German manufacturer Dethleffs is part of the Hymer Group, and is Europe’s biggest motorhome producer. The Dethleffs brand features a huge line-up of low-profile and overcab coachbuilts, and A-class motorhomes.


What’s changed
Dethleffs has launched a new budget range, the compact class Globe S, featuring five new overcab and seven new low-profile models.
In the Globebus range, sadly the rear-lounge I/T 5 layout has been discontinued.


The big news in the Advantage range of overcabs, low-profiles and A-class models is the new-look nose of the latter, which inherits the eye-catching grille treatment introduced to the Esprit A-class line-up last season. It also adopts the Esprit’s flamboyant, pastel colour schemes. The Esprit low-profiles get a new customised bumper, that shortens the nose when compared with a standard Ducato front-end. Dethleffs has discontinued the Lifestyle range of family-friendly overcab coachbuilts. The Globetrotter XXL is now available as an A-class, in addition to the overcab models, which resemble the Premium Liner.


Finally, there are two interesting new special editions available. First, the Eighty, a low-profile model with a French bed, designed to commemorate Dethleffs’ 80 years of manufacturing leisure vehicles. Second, there’s the intriguing Alpa, designed in collaboration with two Dethleffs customers.


Generic changes include a change-over from Series 7 to Series 8 Dometic fridges throughout, and movable spotlights in several ranges. UK models will get an oven below the cooker as standard, or a TEC tower, including an oven and a microwave.


Finally, all Fiat-based models will be powered by the new Euro 5 engines, and benefit from the facelifted cab environment.


What you need to know
We rather like the Globe S overcab models, which feature a mix of fixed double-bed and bunk-bed layouts, and include six-berths engineered down in weight to still offer a decent payload. The A677, for example, claimed a payload of 799kg. With UK pricing yet to be confirmed, though, it’s hard to say whether they’ll be able to compete with the likes of Escape, Tribute and Autoquest.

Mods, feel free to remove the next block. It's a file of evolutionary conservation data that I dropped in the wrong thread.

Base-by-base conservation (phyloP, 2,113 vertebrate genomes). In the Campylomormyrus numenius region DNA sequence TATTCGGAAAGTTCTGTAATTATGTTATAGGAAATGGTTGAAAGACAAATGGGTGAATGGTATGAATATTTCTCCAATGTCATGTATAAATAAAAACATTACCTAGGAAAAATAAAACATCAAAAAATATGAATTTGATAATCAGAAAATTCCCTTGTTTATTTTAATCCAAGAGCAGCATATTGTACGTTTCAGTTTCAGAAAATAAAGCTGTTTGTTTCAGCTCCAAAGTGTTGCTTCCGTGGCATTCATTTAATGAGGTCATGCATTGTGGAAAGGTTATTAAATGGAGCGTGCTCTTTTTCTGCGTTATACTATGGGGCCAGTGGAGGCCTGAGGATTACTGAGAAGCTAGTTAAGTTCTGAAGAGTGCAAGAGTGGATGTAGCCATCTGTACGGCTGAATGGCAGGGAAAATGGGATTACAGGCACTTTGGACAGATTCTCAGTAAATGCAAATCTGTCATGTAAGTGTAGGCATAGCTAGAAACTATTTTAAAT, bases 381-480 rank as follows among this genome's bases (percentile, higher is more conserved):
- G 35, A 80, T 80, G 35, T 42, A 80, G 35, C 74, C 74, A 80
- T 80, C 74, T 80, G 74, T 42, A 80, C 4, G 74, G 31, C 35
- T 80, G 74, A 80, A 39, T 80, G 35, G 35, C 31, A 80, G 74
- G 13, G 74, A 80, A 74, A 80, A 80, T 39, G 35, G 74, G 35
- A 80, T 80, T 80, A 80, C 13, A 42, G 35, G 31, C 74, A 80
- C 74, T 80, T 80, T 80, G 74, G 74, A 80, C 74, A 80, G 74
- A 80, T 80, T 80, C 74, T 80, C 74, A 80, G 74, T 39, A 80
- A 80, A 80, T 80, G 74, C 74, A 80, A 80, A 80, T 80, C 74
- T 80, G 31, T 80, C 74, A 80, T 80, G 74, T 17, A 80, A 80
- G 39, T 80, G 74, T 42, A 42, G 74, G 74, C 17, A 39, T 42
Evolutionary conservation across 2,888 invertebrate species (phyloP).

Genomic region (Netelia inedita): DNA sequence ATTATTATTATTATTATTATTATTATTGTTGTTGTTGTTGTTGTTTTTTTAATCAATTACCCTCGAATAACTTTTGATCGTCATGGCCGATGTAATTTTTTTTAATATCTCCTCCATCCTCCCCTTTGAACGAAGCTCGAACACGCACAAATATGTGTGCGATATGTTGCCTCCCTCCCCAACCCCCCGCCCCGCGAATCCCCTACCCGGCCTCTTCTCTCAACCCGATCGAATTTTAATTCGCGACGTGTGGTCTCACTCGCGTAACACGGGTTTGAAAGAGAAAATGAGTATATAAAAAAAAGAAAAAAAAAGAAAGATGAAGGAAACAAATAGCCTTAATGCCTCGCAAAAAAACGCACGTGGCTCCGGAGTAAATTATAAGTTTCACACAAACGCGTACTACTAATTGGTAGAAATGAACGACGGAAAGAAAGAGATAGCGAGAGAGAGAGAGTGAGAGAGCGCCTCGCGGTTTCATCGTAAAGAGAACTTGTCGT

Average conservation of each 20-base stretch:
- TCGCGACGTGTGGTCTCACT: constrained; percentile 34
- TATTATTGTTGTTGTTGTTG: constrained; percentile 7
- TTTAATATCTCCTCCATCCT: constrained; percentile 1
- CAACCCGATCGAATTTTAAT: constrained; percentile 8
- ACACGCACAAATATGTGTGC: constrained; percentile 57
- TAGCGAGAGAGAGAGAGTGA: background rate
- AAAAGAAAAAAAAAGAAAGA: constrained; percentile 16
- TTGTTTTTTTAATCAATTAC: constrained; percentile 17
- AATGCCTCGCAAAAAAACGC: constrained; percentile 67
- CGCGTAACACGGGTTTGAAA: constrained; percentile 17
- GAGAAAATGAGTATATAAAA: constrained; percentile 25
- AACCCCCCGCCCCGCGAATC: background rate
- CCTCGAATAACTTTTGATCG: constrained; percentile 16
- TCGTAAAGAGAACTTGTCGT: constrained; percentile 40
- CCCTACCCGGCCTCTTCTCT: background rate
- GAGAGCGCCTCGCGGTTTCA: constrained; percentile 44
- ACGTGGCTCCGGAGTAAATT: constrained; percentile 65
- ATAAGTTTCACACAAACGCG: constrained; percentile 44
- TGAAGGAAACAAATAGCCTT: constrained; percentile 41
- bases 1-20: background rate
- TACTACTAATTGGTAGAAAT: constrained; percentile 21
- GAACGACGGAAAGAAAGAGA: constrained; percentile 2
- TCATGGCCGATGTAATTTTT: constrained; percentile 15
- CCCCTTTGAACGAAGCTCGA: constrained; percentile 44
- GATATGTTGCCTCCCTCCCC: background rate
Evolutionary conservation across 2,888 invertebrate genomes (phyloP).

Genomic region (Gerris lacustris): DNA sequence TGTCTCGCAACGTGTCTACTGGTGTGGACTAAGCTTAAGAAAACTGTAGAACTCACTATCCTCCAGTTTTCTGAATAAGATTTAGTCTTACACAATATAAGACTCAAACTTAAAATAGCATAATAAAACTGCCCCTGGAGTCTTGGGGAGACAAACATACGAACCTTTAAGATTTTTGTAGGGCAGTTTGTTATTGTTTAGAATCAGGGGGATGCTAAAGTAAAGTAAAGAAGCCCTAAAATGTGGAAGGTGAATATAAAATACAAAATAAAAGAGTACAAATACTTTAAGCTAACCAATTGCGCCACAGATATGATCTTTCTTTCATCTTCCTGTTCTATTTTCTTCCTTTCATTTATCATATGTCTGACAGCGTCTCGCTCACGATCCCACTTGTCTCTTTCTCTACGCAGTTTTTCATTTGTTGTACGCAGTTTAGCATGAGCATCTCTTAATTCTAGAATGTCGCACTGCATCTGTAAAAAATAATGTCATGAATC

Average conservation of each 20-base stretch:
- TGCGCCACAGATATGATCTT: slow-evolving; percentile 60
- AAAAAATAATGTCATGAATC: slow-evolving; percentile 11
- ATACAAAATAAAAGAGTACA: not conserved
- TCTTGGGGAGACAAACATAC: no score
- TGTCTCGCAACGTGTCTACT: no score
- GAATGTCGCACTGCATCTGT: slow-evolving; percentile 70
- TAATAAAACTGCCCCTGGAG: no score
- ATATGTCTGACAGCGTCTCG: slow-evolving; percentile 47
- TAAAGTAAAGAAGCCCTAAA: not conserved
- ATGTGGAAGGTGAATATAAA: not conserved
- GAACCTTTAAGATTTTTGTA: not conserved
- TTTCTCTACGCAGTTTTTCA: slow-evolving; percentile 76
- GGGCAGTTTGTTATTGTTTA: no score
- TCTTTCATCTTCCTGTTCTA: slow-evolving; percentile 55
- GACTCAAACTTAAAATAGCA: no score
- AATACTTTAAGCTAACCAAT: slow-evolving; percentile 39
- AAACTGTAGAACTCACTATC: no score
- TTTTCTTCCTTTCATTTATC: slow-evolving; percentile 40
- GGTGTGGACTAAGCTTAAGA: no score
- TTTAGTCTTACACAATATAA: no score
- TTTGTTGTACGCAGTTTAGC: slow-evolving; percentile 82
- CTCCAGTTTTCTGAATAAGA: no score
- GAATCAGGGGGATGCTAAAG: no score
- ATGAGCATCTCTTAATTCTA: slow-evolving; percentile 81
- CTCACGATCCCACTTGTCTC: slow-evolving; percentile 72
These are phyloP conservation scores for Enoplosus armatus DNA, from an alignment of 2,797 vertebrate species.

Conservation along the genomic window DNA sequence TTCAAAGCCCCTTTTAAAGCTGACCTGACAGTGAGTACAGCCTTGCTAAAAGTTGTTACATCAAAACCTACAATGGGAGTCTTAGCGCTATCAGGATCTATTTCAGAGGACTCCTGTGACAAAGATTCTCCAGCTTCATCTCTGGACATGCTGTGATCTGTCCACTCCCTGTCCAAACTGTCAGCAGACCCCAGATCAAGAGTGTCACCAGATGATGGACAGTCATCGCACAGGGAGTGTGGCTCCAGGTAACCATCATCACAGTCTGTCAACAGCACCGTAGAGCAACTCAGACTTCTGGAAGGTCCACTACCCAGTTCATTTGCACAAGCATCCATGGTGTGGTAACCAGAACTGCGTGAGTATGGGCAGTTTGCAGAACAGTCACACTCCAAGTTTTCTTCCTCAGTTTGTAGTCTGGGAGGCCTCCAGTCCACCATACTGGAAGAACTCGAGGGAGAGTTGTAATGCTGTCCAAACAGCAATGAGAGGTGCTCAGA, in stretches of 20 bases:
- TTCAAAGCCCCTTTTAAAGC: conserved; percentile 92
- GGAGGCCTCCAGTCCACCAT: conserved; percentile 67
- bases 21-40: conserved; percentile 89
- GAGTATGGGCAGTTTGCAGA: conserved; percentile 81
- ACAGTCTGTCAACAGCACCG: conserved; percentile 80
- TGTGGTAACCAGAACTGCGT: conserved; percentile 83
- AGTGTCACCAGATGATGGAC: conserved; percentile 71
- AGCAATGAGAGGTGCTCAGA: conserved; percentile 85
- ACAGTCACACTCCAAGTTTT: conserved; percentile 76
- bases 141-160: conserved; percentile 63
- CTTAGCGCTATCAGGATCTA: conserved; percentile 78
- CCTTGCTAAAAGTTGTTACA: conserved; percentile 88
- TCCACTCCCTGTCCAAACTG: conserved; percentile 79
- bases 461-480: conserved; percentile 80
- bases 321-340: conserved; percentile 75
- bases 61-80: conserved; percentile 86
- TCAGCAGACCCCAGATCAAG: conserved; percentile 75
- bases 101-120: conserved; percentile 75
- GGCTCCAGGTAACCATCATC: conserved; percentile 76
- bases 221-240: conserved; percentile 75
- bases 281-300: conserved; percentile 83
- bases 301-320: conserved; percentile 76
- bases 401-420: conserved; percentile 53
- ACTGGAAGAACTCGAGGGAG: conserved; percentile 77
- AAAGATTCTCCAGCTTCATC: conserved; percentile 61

We also rather liked the new 6851 layout in the Advantage class, with its offset island bed, that still manages to squeeze in a separate shower alongside, and a washbasin at the foot of the bed.


Now that Advantage looks so much like the Esprit A-classes, the latter gets a little facelift, too, with new headlamps and a new rear bumper with LED lights. Esprit low-profiles get a new low-line mould that incorporates a skylight alongside a Heki rooflight, flooding the cab and lounge with natural light. Luxury Alde heating is also thrown in as standard.


Next, the Globetrotter XLI, which also gets the Esprit grille, front-end. All layouts now feature a separate toilet and shower, sited either side of the ’van. There are no longer any wooden battens in the shell construction, and the kitchen features a stylish and durable GRP work surface.


The Globetrotter XXL, now available as an A-class as well as overcab coachbuilts, takes on the look and shares the same chassis as the top-of-the-range Premium Liner – the 7000kg Iveco Daily chassis.


The Premium Liner itself gets a raft of new options, including a toilet with macerator!


Also available in the UK, at several dealerships, and even popping up as dealer-specials, is the Dethleffs sub-brand Sunlight. It’s an entry-level range that’s built at a different factory from Dethleffs-branded ranges, along with its sister model, the badge-engineered Carado; the latter sits within the Hymer brand.


Our pick of the line-up is the new T67, which features twin-single beds and an optional pull-down bed over the front lounge area.


Must-see new ’van: Alpa
You’ll either love or hate it: the bulbous overcab houses twin single beds, and the rear U-shaped lounge has three panoramic windows, and also features optional belted seats that disappear beneath the sofa bases. It’s a very useable living space, if a little externally ugly.